Are you sure you can't get Satt at the location? If you can't see SW sky, Dish has other birds where you can point to the SE and get signal. The dish also does not have to be on the roof- it can be on a post in the yard, assuming the neighbors won't break or steal it.
I would also keep a roof or attic antenna for OTA reception as a backup, even if you have to buy converter boxes for old TVs. Lotsa local stations around metro Chicago, so you would still have TV when the cable was out or the dish was iced up.
--
aem sends...

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Ditto that. Some of the 'installations' I've seen were so bad they were _almost_ funny. One house they ran the cable up the house wall, into the gutter and along the bottom of the gutter, out the gutter, wrapped around the back of the house, back down the wall, along the wall, up the wall, and straight in through a hole poked in the stucco. There must have been 150' of cable. This when the basement was open, unfinished, and the house was balloon-framed with no insulation.
R
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On 8/28/2010 9:03 AM, RicodJour wrote:

Double Ditto that. This happened a bunch of year ago in an apartment building near Chicago. They put the main drop into the attic for the whole building and then came into each apartment through a closet. In my mother's apartment they proceeded to run black coax along the white baseboard, up and around 5 windows, down again to the baseboard, along the baseboard on another wall, up over the front door, along the baseboard of another wall, turn the corner, along the baseboard of that wall and finally to the TV, stapling it all the way. I sure hope they do better today.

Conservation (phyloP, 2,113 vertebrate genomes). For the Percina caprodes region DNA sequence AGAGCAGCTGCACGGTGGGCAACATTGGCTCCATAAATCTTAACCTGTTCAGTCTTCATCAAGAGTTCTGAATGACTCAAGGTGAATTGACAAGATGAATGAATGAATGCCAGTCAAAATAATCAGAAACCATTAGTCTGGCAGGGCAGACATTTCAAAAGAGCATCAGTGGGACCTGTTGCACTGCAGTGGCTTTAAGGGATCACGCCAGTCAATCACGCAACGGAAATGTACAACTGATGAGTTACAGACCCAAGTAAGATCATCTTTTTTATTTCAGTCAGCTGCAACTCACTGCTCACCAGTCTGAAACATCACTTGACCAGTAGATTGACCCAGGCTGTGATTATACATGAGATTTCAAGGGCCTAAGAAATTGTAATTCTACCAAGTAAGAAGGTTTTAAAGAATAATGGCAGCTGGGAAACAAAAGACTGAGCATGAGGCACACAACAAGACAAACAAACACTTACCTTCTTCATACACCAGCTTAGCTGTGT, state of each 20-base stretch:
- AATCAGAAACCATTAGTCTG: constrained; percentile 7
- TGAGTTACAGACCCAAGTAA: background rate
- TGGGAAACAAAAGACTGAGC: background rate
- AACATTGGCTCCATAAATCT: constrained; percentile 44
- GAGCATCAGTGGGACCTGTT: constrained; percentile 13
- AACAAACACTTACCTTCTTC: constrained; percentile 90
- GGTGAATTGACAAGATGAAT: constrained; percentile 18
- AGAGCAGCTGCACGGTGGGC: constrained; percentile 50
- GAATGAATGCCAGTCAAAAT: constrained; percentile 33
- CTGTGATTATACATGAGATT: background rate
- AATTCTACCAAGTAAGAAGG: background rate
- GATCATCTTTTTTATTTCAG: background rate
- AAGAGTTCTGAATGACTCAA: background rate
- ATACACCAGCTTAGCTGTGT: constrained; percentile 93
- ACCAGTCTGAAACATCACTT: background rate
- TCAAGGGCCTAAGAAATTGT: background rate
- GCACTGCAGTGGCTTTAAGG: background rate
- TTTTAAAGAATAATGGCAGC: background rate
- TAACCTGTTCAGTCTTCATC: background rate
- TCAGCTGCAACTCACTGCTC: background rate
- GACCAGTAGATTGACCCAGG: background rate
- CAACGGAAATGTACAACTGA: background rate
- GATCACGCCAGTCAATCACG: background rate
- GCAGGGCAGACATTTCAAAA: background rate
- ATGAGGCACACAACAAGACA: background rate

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No they dont do better, at my building I even have signs up denying cable companies work unless I approve it, they dont care what they do as long as its fast.
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A year ago I asked Dish if they had a satelite SE they said no, is this a relatively new sattelite, in Chicago here all I see are SW pointing dishes, although I saw one or 2 pointing SE. I had an exterior antenna I took down and will put up a new one and run two cables when I do this. I would rather have dish, its cheaper and HD is free unlike comcast.
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I will call Dish for the SE sattelite, Dish would be great, alot cheaper than comcast HD
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ransley wrote:

my directv dish is pointed se-ish.
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wrote:

Boxes in the wall are NOT required - but a low voltage cable pass through wall plate should be used. They snap into a hule in the drywall for a finished look.
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On 8/28/2010 6:49 AM, ransley wrote: